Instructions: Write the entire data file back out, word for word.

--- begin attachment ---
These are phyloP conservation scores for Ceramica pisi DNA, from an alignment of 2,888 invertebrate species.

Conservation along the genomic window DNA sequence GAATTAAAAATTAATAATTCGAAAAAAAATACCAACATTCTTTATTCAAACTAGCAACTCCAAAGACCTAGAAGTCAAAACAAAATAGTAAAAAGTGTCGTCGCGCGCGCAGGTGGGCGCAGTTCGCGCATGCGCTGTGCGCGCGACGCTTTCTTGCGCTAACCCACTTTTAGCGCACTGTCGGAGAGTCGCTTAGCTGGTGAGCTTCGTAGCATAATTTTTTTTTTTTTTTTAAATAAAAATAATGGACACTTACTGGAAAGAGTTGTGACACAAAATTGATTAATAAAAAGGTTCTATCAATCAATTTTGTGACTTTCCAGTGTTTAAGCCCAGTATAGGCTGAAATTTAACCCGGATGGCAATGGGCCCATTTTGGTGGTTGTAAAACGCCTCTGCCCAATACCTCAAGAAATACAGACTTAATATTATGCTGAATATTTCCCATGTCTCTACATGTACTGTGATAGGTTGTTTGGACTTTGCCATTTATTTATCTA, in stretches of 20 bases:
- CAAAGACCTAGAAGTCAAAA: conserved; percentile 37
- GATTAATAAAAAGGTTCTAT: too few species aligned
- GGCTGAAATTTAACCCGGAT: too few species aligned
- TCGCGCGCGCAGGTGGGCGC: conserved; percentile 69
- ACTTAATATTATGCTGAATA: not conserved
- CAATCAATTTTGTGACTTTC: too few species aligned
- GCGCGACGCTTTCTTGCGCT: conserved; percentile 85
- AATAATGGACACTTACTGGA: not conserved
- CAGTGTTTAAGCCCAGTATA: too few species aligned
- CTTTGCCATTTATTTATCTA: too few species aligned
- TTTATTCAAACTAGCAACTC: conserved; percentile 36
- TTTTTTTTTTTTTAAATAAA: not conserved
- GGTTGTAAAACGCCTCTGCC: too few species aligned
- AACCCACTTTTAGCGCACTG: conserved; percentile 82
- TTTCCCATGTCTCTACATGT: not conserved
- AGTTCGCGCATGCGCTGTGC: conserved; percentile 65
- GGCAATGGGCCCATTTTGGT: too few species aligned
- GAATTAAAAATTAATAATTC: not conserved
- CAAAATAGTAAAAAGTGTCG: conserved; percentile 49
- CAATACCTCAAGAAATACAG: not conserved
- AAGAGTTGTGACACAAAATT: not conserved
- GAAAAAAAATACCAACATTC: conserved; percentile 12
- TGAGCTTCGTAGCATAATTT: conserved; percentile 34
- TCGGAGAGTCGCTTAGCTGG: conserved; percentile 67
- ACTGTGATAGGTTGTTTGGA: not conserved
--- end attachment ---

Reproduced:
These are phyloP conservation scores for Ceramica pisi DNA, from an alignment of 2,888 invertebrate species.

Conservation along the genomic window DNA sequence GAATTAAAAATTAATAATTCGAAAAAAAATACCAACATTCTTTATTCAAACTAGCAACTCCAAAGACCTAGAAGTCAAAACAAAATAGTAAAAAGTGTCGTCGCGCGCGCAGGTGGGCGCAGTTCGCGCATGCGCTGTGCGCGCGACGCTTTCTTGCGCTAACCCACTTTTAGCGCACTGTCGGAGAGTCGCTTAGCTGGTGAGCTTCGTAGCATAATTTTTTTTTTTTTTTTAAATAAAAATAATGGACACTTACTGGAAAGAGTTGTGACACAAAATTGATTAATAAAAAGGTTCTATCAATCAATTTTGTGACTTTCCAGTGTTTAAGCCCAGTATAGGCTGAAATTTAACCCGGATGGCAATGGGCCCATTTTGGTGGTTGTAAAACGCCTCTGCCCAATACCTCAAGAAATACAGACTTAATATTATGCTGAATATTTCCCATGTCTCTACATGTACTGTGATAGGTTGTTTGGACTTTGCCATTTATTTATCTA, in stretches of 20 bases:
- CAAAGACCTAGAAGTCAAAA: conserved; percentile 37
- GATTAATAAAAAGGTTCTAT: too few species aligned
- GGCTGAAATTTAACCCGGAT: too few species aligned
- TCGCGCGCGCAGGTGGGCGC: conserved; percentile 69
- ACTTAATATTATGCTGAATA: not conserved
- CAATCAATTTTGTGACTTTC: too few species aligned
- GCGCGACGCTTTCTTGCGCT: conserved; percentile 85
- AATAATGGACACTTACTGGA: not conserved
- CAGTGTTTAAGCCCAGTATA: too few species aligned
- CTTTGCCATTTATTTATCTA: too few species aligned
- TTTATTCAAACTAGCAACTC: conserved; percentile 36
- TTTTTTTTTTTTTAAATAAA: not conserved
- GGTTGTAAAACGCCTCTGCC: too few species aligned
- AACCCACTTTTAGCGCACTG: conserved; percentile 82
- TTTCCCATGTCTCTACATGT: not conserved
- AGTTCGCGCATGCGCTGTGC: conserved; percentile 65
- GGCAATGGGCCCATTTTGGT: too few species aligned
- GAATTAAAAATTAATAATTC: not conserved
- CAAAATAGTAAAAAGTGTCG: conserved; percentile 49
- CAATACCTCAAGAAATACAG: not conserved
- AAGAGTTGTGACACAAAATT: not conserved
- GAAAAAAAATACCAACATTC: conserved; percentile 12
- TGAGCTTCGTAGCATAATTT: conserved; percentile 34
- TCGGAGAGTCGCTTAGCTGG: conserved; percentile 67
- ACTGTGATAGGTTGTTTGGA: not conserved